Tuesday, June 24, 2008
Naked In The Courtroom - The Web And Copyright
The Internet has opened a can of worms for photographers struggling to keep control over images while also seeking to get their work seen by the public and image buyers
Have you ever had one of those dreams where you're standing in the middle of a courtroom defending the copyright of one of your images when you look down and realize that you're naked? You will. There's an unprecedented number of copyright challenges facing photographers occurring on the Internet. Images are getting lifted from services like Flickr and photographers' websites at an alarming rate. The hijackers are using the images to illustrate blog entries and YouTube videos. The harsh reality for us shooters is that it may be perfectly legal.
Mine, Mine, Mine!
I never could have imagined that my diligence in protecting my images against unauthorized use could, in some instances, be perceived as an assault on the First Amendment right to freedom of speech. It has been a dormant scenario in our industry that has become incredibly active in the past year for one reason: the Internet.
The fair use exception of the U.S. copyright law was created as a balance to the First Amendment right to freedom of speech. Fair use is any copying of copyrighted material done for a limited and “transformative” purpose, such as to comment upon, criticize or parody a copyrighted work. Such uses can be done without permission from the copyright owner.
If this definition seems vague to you, your instincts are accurate. It is vague. The lawmakers who created the fair use exception didn't want to limit the definition of fair use. They wanted the meaning to be expansive and open to interpretation, just like the First Amendment protection of free speech. This strategy encourages that each fair use defense against copyright infringement be presented to a legal entity for interpretation, an action that costs the defendant (the photographer) legal expenses.
Until I had finished the research for this article, I was entrenched in the “if I shoot it, it's mine, mine, mine” camp. But now I've come to understand that this attitude is contrary to the functioning of a democracy. If I want to protect my work from being appropriated for endeavors covered under the fair use exception of the copyright law, I better keep the work off the Internet or, more appropriately, out of public access.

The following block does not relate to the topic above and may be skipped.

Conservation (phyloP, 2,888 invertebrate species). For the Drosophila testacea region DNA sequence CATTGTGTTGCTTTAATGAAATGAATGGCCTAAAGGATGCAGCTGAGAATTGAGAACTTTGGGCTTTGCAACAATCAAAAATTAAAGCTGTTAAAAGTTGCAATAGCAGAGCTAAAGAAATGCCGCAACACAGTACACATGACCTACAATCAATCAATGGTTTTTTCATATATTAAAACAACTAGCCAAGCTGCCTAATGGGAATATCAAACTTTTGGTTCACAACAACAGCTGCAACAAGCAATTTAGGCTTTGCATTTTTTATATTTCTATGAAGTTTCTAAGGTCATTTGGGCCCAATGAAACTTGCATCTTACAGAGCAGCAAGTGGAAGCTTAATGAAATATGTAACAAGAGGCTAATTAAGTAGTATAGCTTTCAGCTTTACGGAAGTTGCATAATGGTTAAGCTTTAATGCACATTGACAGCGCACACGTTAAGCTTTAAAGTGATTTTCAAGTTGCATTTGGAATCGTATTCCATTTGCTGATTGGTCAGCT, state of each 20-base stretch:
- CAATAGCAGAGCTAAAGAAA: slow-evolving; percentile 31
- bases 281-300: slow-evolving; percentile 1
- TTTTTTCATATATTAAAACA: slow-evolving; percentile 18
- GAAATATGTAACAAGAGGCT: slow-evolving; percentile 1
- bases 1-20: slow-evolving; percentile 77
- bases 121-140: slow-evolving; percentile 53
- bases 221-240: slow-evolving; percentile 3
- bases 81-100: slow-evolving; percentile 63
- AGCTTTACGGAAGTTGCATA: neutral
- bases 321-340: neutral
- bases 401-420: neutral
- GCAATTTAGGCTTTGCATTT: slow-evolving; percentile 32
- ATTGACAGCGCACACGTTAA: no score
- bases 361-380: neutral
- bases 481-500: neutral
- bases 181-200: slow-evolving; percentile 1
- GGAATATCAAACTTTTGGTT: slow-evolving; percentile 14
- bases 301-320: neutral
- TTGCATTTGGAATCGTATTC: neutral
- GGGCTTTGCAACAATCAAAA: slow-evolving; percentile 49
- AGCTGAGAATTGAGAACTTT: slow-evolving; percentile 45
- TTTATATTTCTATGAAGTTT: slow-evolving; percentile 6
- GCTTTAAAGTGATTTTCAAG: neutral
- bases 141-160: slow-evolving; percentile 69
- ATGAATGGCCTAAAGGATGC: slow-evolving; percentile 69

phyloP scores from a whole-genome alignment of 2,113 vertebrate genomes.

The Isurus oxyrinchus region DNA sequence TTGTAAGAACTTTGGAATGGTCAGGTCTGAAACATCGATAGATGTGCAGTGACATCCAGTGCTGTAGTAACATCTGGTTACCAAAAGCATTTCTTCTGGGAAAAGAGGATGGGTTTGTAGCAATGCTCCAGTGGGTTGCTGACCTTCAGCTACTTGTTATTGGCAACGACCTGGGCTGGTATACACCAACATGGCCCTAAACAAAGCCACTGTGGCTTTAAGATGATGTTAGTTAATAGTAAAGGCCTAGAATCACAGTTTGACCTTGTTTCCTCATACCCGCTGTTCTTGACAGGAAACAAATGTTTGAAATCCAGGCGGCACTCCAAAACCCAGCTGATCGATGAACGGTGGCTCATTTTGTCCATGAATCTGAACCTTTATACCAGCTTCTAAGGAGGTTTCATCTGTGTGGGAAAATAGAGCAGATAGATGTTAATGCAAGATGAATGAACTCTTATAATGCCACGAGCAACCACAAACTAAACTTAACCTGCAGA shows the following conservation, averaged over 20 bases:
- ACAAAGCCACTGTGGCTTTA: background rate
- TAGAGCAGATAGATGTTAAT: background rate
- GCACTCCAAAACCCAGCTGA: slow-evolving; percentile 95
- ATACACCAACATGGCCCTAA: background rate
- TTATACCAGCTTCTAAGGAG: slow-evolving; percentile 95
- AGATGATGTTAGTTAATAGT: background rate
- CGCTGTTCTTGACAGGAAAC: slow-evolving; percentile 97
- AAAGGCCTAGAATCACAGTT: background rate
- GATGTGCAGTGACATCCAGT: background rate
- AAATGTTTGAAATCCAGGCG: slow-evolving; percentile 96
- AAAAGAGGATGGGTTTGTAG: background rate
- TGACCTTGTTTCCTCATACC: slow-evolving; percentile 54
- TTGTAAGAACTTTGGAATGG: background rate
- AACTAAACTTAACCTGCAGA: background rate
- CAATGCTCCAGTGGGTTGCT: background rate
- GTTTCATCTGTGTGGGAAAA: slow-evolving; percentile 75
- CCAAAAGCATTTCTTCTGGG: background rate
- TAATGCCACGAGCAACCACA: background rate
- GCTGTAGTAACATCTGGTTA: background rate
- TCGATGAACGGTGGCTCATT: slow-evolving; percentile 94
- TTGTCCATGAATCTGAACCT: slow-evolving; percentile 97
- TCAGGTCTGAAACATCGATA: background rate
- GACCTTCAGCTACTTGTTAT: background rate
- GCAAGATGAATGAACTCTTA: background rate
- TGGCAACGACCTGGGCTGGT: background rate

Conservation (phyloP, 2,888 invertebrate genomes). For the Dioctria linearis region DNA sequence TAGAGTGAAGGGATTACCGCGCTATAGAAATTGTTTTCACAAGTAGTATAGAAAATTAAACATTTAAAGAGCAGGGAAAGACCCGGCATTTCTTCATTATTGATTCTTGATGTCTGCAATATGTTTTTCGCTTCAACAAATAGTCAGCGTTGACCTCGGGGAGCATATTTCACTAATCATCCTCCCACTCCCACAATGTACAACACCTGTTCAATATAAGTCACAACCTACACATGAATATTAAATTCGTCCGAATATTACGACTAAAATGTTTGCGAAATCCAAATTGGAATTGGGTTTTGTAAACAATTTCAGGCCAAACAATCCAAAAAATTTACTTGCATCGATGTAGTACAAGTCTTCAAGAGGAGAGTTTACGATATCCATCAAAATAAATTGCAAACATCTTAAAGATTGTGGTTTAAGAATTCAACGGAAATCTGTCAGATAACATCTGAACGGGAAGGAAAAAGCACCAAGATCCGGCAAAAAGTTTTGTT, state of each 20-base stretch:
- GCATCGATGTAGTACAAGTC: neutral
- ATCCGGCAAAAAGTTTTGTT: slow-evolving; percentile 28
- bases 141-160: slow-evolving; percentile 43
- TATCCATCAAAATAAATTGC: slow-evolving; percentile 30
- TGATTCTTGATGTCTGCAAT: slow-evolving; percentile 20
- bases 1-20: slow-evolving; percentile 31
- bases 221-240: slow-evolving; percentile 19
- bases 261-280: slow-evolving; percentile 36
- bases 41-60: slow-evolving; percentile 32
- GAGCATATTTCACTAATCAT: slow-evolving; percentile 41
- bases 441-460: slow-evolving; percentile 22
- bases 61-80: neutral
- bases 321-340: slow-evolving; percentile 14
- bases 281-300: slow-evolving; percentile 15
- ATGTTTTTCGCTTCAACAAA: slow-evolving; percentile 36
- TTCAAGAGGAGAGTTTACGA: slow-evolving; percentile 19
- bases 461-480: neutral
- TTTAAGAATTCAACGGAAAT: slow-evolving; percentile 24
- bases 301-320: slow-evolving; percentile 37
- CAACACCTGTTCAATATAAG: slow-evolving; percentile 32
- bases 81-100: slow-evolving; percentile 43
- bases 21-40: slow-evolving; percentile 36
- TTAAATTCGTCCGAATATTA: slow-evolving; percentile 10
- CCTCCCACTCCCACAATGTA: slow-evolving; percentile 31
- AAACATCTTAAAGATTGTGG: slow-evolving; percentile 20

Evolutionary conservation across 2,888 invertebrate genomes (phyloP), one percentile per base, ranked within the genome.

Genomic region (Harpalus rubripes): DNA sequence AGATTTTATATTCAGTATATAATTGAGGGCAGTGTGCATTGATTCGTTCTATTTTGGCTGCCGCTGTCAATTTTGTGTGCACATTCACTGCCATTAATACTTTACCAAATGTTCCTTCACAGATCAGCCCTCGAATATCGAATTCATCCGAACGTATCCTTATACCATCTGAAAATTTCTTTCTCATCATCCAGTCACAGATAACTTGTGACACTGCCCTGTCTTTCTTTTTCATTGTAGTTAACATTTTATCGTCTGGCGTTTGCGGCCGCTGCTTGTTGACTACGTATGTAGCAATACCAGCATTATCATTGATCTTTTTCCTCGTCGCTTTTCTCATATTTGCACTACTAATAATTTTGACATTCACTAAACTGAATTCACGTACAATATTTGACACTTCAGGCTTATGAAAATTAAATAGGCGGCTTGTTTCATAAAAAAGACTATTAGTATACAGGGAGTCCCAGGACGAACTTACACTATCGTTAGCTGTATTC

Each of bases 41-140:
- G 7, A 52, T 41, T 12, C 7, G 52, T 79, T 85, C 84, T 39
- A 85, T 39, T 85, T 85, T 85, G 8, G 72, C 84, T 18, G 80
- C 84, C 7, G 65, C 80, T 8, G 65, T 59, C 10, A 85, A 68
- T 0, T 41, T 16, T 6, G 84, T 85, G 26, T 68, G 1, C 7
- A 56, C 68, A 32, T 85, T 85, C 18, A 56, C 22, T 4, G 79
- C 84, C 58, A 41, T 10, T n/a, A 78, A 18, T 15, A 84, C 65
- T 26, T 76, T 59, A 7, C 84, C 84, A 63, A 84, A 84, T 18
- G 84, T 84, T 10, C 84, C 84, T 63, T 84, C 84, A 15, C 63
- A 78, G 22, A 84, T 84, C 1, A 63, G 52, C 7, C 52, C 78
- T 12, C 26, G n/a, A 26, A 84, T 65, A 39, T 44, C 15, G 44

The Case Of Lane Hartwell And The Richter Scales
In Northern California, an a cappella group named the Richter Scales, a group of guys who sing as a hobby, created a video called Here Comes Another Bubble. It's a parody of the current Silicon Valley dot-com bubble put to the music of Billy Joel's We Didn't Start The Fire. The video was released on YouTube and quickly gained a massive number of viewers.
Part of the video features a montage of photos of some of the current crop of players of the Silicon Valley bubble. An image of Owen Thomas, the managing editor of the Silicon Valley tech gossip blog Valleywag, shot by photographer Lane Hartwell, appeared in the video without her permission. She reacted by notifying the Richter Scales via e-mail that they were using her image illegally.
The Richter Scales responded that they wanted to arrange a phone call to discuss the issue. Miss Hartwell asked that they continue the conversation via e-mail so that there would be a written record of the discussion. (All you photographers take note of that last sentence.) The following day, The Richter Scales sent Miss Hartwell an e-mail explaining that they had spoken to a lawyer, and their use of her image came under the fair use exception to the copyright law.
Understandably miffed that the response wasn't more in the vein of “what can we do to resolve the situation,” Miss Hartwell sought the advice of a lawyer. He suggested that she take advantage of the DMCA (Digital Millennium Copyright Act) take-down request on YouTube, which she did. The exceptionally funny and well-produced video was removed from YouTube.